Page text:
Overeating changes your body clock. Mice fed a high-fat diet will wake up and chow down, scientists have found, which may explain those late-night cravings.
Fatty, salty, sugary foods alter your brain chemistry the same way cocaine does. They trigger the brain's production of dopamine, a feel-good neurotransmitter. A 2010 study in Nature Neuroscience found lab rats fed a poor diet exhibited similar characteristics of animals addicted to heroin and cocaine.
Overeating can make you stressed and depressed. A 2012 study found mice fed a high-fat diet had elevated levels of corticosterone, a stress hormone, and exhibited "pro-depressive effects," the Montreal researchers said.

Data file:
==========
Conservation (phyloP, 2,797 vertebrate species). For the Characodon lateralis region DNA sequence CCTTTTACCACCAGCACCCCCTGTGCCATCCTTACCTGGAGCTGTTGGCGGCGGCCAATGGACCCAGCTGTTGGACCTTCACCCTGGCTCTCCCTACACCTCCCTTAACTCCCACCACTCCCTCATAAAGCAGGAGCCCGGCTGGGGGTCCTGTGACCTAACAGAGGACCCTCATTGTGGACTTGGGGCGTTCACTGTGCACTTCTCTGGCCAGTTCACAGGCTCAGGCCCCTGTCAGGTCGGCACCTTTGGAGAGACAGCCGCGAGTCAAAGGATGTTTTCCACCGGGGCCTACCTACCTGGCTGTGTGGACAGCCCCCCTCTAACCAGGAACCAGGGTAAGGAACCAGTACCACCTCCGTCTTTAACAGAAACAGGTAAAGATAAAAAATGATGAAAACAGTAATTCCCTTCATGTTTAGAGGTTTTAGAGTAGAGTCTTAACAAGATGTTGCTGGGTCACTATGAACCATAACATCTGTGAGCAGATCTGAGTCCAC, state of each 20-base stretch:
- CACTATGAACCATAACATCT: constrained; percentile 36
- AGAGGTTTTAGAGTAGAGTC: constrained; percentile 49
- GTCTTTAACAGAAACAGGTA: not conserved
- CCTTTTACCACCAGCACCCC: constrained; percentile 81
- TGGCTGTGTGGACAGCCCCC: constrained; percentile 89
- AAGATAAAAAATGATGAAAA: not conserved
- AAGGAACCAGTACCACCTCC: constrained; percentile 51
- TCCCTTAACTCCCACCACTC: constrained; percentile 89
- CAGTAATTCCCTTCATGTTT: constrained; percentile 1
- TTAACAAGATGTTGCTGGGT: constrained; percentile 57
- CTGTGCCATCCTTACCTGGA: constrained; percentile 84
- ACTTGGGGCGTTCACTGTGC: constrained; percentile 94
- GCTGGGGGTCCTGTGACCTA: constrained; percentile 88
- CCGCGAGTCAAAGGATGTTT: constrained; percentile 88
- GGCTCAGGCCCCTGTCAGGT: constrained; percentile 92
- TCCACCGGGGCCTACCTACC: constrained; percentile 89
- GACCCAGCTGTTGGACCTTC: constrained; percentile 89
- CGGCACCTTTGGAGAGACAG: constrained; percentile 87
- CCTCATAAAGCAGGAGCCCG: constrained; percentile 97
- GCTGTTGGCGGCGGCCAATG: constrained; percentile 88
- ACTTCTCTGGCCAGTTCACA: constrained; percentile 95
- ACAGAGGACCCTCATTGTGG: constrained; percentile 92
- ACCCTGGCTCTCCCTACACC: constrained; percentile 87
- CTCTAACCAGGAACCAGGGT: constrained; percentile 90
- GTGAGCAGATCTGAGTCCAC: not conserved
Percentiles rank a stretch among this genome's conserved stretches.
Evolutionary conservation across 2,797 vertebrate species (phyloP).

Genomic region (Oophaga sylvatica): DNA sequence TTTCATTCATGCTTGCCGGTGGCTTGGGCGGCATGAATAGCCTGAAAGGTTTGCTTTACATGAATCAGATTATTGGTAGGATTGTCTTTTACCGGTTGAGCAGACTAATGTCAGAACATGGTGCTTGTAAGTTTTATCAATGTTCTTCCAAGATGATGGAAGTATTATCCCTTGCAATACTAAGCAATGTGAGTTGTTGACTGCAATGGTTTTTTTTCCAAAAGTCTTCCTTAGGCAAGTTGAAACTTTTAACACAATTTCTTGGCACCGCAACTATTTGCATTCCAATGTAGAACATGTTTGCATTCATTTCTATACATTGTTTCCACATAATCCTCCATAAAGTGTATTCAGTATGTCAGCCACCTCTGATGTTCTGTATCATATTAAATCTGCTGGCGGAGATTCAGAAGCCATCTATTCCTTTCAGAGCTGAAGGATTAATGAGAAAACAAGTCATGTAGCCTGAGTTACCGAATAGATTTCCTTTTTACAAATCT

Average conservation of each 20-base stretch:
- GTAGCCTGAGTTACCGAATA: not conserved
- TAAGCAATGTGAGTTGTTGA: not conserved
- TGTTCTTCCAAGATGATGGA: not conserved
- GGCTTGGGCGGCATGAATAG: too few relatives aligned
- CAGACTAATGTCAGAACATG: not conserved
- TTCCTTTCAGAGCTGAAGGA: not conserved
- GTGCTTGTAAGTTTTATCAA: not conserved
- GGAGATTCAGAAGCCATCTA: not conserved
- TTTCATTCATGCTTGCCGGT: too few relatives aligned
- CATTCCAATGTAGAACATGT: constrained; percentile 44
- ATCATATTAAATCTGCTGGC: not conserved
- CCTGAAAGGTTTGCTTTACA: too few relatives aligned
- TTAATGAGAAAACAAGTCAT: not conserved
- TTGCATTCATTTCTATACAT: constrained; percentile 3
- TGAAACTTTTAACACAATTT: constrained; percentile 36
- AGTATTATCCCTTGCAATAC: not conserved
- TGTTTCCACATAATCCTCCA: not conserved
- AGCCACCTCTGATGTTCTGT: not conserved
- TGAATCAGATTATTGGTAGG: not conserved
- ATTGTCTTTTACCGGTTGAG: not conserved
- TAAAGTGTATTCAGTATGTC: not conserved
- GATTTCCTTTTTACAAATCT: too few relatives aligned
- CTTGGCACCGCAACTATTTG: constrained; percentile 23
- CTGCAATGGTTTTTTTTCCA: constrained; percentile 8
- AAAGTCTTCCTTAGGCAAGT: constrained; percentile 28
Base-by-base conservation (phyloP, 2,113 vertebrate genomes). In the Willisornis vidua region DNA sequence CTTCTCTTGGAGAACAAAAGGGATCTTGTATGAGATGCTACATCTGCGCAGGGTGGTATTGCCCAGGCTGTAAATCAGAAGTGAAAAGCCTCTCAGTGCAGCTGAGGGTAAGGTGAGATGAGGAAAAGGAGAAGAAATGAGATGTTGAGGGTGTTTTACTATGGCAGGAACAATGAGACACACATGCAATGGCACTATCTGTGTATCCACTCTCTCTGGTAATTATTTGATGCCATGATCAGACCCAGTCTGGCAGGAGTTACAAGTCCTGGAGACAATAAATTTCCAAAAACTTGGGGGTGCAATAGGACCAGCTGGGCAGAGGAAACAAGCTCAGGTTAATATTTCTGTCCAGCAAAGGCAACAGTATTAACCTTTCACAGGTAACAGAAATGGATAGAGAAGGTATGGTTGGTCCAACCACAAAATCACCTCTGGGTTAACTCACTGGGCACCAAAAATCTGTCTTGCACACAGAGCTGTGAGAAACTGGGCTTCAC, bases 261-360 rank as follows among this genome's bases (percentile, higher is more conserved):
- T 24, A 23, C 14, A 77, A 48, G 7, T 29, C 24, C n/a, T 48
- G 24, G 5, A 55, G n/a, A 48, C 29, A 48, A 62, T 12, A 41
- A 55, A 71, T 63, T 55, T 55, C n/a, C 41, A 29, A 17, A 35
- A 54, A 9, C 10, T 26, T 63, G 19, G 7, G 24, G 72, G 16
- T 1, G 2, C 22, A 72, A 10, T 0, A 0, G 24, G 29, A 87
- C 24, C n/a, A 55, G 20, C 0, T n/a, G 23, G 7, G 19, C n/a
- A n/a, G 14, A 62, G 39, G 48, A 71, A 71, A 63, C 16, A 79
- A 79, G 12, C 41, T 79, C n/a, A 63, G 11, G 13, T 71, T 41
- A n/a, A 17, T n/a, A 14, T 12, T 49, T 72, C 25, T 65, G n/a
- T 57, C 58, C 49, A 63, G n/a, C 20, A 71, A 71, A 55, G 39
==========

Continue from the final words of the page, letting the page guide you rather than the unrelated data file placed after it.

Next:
Overeating for even brief periods can have permanent effects on body composition. In 2010, Swedish researchers found that a four-week binge by a group of normal-weight people resulted in them having gained an average of 3.3 pounds and higher LDL cholesterol levels - even a year later.
Desserts rich in fructose, such as donuts and apple pie, can keep a binge going. A January study in JAMA that compared glucose and fructose found that fructose increased the amount of blood flowing to the brain's hypothalamus, signalling the person was still hungry.